Briefs Support AAUP Principles

By Kelly Hand

Through the AAUP’s legal program, staff attorneys collaborate with the AAUP’s general counsel, Risa Lieberwitz, and other legal experts to shape the law in support of the Association’s principles. The AAUP’s legal team submitted or joined in amicus briefs in three cases last fall.

The AAUP filed an amicus brief on October 26 with the Arizona Court of Appeals in the case of Energy & Environment Legal Institute v. Arizona Board of Regents. Energy & Environment Legal Institute, formerly the American Tradition Institute, is a “free-market” legal foundation using public records requests in a campaign against climate science. In this case, which is similar to a previous case involving researchers at the University of Virginia, Energy & Environment has requested that two University of Arizona faculty members, climate researchers Malcolm Hughes and Jonathan Overpeck, turn over their e-mail correspondence with eight other researchers. Energy & Environment, whose counsel has stated that the purpose of the suit is to “put false science on trial,” vows to “keep peppering universities around the country with similar requests under state open records laws.” The AAUP brief supports the university and the scientists, arguing that academic freedom to conduct research is essential to a vital university system and to the common good and that it warrants protecting internal research materials from disclosure.

The AAUP joined in an amicus brief filed on October 30 by the American Council on Education and thirty-seven higher education associations with the US Supreme Court in the case of Fisher v. University of Texas at Austin. This case, initiated by a white student rejected for admission to the University of Texas at Austin, addresses the validity of race and ethnicity as a factor in admissions. The student, Abigail Noel Fisher, claims that the university’s consideration of race in selecting applicants violated her Fourteenth Amendment rights to equal protection. This is the second time the Supreme Court has considered Fisher’s challenge and the fourth time the AAUP has joined an amicus brief in the case. The current brief maintains that colleges and universities have a compelling interest in diversity that justifies a “narrowly tailored” consideration of race and ethnicity in the holistic review of applicants. With its long history of leadership in affirmative action debates, the AAUP reaffirmed its commitment to the value of diversity in education by signing on to this brief.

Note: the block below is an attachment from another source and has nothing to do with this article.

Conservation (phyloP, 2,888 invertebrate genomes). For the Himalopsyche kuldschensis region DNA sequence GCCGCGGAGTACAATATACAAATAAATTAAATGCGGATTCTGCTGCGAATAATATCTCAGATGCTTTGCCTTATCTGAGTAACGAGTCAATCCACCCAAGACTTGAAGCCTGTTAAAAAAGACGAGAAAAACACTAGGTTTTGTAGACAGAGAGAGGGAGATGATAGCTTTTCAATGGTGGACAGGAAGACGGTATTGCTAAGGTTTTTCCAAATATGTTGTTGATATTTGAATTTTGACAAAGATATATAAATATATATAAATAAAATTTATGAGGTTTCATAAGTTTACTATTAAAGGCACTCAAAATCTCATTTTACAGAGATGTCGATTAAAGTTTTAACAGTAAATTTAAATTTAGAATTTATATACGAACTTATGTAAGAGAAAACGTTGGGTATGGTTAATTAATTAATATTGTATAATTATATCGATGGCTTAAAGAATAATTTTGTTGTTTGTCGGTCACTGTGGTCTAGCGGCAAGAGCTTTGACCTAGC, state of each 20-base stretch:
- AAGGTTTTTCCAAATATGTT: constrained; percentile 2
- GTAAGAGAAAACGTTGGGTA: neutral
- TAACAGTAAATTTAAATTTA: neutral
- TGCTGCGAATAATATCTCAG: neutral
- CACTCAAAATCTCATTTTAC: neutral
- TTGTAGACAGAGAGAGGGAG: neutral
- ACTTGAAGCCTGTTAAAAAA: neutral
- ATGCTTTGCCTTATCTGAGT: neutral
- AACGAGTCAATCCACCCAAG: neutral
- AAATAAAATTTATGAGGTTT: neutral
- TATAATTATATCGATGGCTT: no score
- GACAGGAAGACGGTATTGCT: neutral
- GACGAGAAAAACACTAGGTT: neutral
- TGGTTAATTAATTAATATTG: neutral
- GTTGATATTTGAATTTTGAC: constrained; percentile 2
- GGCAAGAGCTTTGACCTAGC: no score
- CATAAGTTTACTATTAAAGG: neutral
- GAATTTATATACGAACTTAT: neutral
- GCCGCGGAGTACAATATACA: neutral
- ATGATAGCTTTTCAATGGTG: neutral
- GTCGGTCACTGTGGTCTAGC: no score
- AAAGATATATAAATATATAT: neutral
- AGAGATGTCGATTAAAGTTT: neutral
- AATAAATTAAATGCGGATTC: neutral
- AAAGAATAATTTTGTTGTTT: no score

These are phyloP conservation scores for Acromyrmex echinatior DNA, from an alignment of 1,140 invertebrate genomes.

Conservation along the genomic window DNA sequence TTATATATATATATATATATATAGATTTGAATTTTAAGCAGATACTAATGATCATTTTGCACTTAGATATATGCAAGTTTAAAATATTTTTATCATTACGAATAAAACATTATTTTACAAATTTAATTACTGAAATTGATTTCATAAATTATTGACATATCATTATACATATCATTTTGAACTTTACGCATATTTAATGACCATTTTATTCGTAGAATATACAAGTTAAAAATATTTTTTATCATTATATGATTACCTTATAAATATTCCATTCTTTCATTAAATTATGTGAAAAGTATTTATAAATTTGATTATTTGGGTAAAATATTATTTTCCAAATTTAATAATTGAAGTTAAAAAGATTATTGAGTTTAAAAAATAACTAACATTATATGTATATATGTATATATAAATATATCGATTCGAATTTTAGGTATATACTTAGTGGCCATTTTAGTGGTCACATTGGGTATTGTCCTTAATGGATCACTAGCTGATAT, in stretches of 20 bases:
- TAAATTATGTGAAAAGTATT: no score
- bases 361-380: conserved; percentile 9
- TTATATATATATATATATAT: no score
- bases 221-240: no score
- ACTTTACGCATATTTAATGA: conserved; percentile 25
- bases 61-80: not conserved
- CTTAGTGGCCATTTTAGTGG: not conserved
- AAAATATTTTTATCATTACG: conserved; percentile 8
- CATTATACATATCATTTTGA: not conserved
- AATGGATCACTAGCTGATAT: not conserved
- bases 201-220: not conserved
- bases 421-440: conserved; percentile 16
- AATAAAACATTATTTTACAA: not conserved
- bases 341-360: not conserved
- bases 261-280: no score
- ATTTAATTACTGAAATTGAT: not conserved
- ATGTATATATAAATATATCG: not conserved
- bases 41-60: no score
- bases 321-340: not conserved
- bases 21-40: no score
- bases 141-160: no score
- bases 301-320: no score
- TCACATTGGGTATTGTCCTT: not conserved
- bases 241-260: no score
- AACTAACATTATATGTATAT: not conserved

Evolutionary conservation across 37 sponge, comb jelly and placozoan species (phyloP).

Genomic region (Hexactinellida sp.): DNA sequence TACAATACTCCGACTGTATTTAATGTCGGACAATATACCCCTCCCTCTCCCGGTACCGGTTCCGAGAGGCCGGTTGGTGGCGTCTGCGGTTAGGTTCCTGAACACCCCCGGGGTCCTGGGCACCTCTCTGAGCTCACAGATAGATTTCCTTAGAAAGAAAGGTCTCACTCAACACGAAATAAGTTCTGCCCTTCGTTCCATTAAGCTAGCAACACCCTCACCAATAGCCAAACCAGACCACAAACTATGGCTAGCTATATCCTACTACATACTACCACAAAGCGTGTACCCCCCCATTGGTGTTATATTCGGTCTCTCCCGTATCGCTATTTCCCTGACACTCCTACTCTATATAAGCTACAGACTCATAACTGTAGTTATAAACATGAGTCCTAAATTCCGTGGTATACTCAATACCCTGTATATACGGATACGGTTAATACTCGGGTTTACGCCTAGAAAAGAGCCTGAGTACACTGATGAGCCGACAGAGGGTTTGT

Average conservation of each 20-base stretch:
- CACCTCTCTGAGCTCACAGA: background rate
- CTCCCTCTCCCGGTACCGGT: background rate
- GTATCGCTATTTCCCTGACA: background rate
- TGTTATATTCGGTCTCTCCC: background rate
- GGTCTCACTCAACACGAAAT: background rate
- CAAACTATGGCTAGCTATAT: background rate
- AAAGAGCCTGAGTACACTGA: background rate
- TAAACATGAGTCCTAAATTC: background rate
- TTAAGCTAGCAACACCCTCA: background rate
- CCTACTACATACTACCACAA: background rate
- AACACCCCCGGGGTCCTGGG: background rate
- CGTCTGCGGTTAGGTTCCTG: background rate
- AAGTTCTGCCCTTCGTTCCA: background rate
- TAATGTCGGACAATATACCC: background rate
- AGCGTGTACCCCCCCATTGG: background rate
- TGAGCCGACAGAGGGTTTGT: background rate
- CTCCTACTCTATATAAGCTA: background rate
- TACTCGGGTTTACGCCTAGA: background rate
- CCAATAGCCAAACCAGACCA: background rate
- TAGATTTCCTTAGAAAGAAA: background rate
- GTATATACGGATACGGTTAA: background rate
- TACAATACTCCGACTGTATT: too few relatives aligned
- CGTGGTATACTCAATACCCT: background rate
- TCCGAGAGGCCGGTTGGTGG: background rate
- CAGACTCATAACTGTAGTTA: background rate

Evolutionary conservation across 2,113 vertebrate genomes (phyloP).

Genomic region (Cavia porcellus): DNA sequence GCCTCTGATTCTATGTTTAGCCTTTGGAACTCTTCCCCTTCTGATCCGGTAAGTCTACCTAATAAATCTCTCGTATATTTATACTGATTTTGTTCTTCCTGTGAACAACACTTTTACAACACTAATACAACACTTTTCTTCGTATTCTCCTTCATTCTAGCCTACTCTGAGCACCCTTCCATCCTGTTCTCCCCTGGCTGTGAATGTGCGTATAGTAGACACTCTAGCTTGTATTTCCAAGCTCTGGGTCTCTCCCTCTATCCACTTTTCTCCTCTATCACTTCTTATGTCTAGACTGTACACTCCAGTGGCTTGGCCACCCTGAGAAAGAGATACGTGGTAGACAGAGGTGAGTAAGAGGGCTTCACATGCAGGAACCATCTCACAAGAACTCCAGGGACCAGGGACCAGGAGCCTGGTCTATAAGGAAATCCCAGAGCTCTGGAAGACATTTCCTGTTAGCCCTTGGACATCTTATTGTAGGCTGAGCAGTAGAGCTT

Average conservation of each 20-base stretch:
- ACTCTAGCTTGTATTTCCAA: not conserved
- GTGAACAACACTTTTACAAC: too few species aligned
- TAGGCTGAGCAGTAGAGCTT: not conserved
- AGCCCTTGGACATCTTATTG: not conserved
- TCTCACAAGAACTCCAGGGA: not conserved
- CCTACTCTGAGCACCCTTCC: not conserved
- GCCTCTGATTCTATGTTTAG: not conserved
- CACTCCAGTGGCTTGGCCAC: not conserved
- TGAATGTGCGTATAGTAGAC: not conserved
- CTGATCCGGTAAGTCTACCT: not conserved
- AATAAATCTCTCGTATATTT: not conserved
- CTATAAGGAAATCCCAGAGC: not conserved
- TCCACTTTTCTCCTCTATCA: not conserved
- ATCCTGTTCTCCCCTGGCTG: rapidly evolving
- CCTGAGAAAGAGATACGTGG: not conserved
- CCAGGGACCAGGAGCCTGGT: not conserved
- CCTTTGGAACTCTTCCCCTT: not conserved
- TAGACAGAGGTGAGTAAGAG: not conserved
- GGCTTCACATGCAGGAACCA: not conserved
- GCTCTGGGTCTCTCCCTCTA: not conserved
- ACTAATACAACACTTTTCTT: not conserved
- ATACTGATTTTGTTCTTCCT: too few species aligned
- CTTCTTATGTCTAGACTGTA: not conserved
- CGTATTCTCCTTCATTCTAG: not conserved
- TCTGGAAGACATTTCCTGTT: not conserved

The AAUP joined with the American Federation of Teachers in an amicus brief filed on November 13 with the US Supreme Court in the case of Friedrichs v. California Teachers Association. This case, which began with a lawsuit funded by antiunion organizations, raises questions about the constitutionality of agency-fee payments charged to nonmembers by public-sector unions. Suing the California Teachers Association and a local California school district, the plaintiffs argue that agency-fee clauses in the public sector violate the First Amendment. The Supreme Court accepted two questions for review. The first question is whether the Court should overrule its 1977 decision in Abood v. Detroit Board of Education, which deemed agency fees constitutional. The second question is whether requiring public employees to object to subsidizing speech by public-sector unions, rather than requiring that they consent to subsidizing such speech, violates the First Amendment. The amicus brief argues that agency fees are an essential component of states’ management of their most important institutions and provides examples of cooperation between unions and employers, including examples of AAUP chapters that worked to resolve difficult issues in higher education. It also notes that agency fees are spent on activities that substantially benefit the fee payers. The use of agency fee to advance these vital interests establishes that charging agency fees to nonmembers does not violate the First Amendment.

To read the amicus briefs, along with detailed summaries of each case, visit /amicus-briefs.